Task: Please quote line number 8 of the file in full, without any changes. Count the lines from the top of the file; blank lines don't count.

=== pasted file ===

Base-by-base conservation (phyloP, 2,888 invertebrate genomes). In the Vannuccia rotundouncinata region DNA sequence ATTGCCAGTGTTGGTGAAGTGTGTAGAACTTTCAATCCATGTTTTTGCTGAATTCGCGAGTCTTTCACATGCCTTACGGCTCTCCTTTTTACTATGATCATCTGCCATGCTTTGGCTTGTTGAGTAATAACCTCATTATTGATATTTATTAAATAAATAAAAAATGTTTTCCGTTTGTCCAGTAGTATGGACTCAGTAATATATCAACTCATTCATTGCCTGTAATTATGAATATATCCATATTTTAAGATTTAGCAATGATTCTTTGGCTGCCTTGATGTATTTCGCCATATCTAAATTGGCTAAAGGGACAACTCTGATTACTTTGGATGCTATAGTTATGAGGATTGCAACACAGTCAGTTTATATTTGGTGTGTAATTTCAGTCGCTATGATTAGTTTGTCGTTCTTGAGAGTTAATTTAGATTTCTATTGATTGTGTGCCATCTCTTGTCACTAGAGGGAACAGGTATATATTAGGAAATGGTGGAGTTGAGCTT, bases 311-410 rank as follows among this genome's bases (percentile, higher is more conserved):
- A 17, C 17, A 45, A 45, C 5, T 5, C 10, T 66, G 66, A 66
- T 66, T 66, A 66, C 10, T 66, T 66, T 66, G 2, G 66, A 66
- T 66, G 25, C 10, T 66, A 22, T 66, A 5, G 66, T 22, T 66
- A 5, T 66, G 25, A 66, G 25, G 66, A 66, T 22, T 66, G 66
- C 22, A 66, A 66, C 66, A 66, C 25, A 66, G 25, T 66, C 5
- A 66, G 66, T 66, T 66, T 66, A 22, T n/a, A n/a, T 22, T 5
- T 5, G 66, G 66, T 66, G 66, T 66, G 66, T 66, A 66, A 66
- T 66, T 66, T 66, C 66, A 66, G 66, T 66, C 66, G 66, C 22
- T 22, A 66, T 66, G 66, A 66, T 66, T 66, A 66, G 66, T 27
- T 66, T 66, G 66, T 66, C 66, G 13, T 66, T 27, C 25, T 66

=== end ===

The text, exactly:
- T 5, G 66, G 66, T 66, G 66, T 66, G 66, T 66, A 66, A 66